To refer to, describe and promote your research very often has a ripple effect in the form of the more interested readers you reach the greater are the chances that your research in its entirety will be read and used, leading to more citations.
There are many different channels you can use for this purpose all may not suit you personally. Below are some established tips on which channels to use:
- Email signature
A simple way to promote your research is to include one or several links to your latest articles, your research profile page, your blog, or Twitter, to your email signature.
10 DO's & DON'Ts social media & email signatures
To blog is a way to popularize a newly published article or an ongoing research project and lets you write in a more lighthearted way about your research. In this way, you could get more people interested and make it more relevant.
Scientific Research Blogging: Tips for Researchers!
Vertikals (JU's blog)
To present your latest article, an ongoing research project or your research at large, in layman's terms, or in a very colourful way with exciting examples, is a good way to emphasize its relevancy and its most important aspects. To put it into perspective and connect it to everyday practice and experience could also make it more understandable and relevant to a wider audience. YouTube and Vimeo are two of the most common platforms to share your videos.
How to Share Your Research Video
Link to a new article or a blog entry by using social media platforms like Twitter, Facebook, Google+ and others. Remember that it usually takes some time to get followers and impact on social networks so have patience and try to tweet and post entries continually.
Tips for Using Social Media to Promote Your Research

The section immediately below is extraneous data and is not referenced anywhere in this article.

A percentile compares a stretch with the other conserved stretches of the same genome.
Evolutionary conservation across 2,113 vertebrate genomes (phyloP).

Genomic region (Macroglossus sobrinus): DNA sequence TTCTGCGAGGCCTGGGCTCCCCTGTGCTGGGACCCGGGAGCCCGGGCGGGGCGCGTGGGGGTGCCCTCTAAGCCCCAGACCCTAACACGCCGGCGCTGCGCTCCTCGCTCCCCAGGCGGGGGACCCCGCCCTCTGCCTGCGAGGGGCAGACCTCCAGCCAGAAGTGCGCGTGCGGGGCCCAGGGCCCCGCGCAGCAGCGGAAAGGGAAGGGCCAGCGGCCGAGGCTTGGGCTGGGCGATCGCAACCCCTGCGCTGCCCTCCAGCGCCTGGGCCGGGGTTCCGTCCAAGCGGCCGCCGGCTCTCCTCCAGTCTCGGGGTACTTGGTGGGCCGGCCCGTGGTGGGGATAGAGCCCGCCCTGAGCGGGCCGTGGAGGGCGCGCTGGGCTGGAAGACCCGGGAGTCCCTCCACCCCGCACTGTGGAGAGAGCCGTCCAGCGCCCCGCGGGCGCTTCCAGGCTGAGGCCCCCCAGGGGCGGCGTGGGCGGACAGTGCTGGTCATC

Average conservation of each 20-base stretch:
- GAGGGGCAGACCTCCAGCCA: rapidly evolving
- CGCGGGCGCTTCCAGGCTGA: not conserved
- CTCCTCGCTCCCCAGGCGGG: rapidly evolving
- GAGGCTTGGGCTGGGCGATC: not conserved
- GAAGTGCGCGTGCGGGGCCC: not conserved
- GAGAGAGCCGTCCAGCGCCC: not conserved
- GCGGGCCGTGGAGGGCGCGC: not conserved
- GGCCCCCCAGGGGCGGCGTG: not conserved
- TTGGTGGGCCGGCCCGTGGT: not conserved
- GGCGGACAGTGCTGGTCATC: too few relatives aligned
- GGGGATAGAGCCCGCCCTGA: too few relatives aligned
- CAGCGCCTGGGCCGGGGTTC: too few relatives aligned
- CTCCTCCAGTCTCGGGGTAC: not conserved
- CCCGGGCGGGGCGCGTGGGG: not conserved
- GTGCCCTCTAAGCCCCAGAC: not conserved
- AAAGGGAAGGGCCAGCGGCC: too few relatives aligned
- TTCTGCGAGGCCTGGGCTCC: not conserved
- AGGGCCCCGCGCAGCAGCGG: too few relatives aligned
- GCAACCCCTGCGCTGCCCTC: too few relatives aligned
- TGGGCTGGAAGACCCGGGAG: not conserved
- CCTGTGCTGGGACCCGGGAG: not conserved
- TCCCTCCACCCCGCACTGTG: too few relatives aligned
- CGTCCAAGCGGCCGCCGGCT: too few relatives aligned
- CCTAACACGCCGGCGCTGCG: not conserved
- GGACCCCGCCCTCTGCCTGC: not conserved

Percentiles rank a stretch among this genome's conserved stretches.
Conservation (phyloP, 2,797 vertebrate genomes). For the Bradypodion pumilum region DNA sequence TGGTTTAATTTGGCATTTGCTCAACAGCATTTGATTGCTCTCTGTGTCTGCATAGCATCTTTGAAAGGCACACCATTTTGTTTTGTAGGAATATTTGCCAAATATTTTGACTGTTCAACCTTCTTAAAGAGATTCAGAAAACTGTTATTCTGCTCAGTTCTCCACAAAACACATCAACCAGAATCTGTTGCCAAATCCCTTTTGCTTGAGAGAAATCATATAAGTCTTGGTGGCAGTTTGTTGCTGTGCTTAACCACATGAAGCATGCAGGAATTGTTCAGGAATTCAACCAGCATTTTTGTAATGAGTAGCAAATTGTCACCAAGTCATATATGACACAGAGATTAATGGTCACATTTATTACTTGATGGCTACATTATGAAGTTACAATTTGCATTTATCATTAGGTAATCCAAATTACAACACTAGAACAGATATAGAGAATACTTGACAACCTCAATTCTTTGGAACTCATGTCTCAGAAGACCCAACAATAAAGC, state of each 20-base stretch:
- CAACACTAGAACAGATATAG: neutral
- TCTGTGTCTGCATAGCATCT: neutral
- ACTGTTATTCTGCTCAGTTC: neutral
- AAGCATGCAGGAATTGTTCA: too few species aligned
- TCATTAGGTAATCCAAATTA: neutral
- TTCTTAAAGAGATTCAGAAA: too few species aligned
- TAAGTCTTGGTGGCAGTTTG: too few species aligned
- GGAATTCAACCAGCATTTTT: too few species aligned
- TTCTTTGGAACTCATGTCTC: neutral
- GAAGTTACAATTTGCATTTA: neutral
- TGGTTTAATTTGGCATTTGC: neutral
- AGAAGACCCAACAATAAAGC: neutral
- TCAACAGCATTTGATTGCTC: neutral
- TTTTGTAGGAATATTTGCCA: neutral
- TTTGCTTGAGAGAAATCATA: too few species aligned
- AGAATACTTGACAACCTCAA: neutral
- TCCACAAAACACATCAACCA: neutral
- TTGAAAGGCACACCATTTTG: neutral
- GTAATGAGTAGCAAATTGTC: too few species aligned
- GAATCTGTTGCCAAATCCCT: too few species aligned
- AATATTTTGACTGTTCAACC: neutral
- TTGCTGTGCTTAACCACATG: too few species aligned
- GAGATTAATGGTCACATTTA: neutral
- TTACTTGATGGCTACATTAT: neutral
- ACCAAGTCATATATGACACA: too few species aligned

A Guide to Using Twitter (a guide from Cambridge Author Hub for researchers)
10 tips for promoting your research online
"Twitter can help with scientific dissemination but its influence on citation impact is less clear" (LSE Impact Blog)
"...actively participating on Twitter is a powerful way of promoting and disseminating academic outputs, potentially indirectly influencing the scholarly impact and improving prospects of increased citations."
(LSE Impact Blog)
- Digital research networks
These research networks include ResearchGate, Academia, Kudos, Mendeley and others. They are important channels to share your publications or information about them on and perhaps find potential research collaborators. Remember that descriptive information about your research is not only descriptive (for those that have already found your profile) but also makes it searchable and easier to find. Therefore it is important to reflect on what keywords you use when you describe your research and research topics (in ResearchGate, for instance, these keywords are added under headings such as Skills and expertise and Topics). Also, note that you are usually not allowed to upload the publisher's PDF of an article as it goes against their copyright policy and the contract you have signed with the publisher. Contact the library for advice in these cases.
Why I use ResearchGate (Dr Robin Kay) [4:36]
Introduction to Academia.edu [8:52]
Step-by-step tutorial for using Kudos [4:00]
ResearchGate, Academia.edu, and Social Networking Sites [3:56]
- Google Scholar profile
A Google Scholar profile collates your publications indexed in the database and others can view them and arrange them in alphabetical order, by year, or by citations. Add the Google Scholar profile to your university profile page and e-mail signature. You profile will come up high in the ranking list whenever someone is searching for your name in Google Scholar.
Make A Google Scholar Profile In Under 3 Minutes! (Nick Byrd, Ph.D.) [2:58]
Creating a Google Scholar Account (guide from University of Reading)